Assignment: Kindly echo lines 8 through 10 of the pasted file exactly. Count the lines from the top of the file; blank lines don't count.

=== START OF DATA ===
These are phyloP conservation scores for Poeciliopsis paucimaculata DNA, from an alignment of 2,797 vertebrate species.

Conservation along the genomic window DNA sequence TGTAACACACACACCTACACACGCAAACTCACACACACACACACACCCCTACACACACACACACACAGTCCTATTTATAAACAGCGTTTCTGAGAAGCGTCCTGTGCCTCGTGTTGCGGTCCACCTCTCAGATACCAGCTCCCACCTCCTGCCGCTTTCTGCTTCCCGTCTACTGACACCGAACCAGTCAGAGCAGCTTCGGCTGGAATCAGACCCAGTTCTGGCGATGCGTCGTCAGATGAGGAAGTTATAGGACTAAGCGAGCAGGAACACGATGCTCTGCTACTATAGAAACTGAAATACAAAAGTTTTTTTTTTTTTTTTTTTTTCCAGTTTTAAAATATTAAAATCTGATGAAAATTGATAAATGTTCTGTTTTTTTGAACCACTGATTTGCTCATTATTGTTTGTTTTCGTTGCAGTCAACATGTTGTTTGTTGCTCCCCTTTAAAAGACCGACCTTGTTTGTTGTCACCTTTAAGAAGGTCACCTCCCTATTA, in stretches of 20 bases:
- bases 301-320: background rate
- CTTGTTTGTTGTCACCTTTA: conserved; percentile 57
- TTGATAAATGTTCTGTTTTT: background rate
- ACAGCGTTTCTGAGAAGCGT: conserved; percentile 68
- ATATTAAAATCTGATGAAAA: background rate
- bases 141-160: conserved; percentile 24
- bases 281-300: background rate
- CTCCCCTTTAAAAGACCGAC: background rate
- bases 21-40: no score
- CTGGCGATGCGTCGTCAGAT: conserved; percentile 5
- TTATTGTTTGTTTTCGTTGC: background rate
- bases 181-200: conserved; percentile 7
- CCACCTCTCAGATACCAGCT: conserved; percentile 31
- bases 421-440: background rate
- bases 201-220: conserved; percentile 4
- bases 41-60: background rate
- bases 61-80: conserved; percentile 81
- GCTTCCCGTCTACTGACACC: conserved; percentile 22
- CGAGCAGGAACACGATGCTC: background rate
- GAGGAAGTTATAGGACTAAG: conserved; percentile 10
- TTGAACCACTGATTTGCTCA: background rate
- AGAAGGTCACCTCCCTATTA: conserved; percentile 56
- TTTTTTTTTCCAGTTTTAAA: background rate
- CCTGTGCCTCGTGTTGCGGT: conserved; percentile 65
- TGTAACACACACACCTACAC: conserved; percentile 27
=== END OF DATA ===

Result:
- bases 141-160: conserved; percentile 24
- bases 281-300: background rate
- CTCCCCTTTAAAAGACCGAC: background rate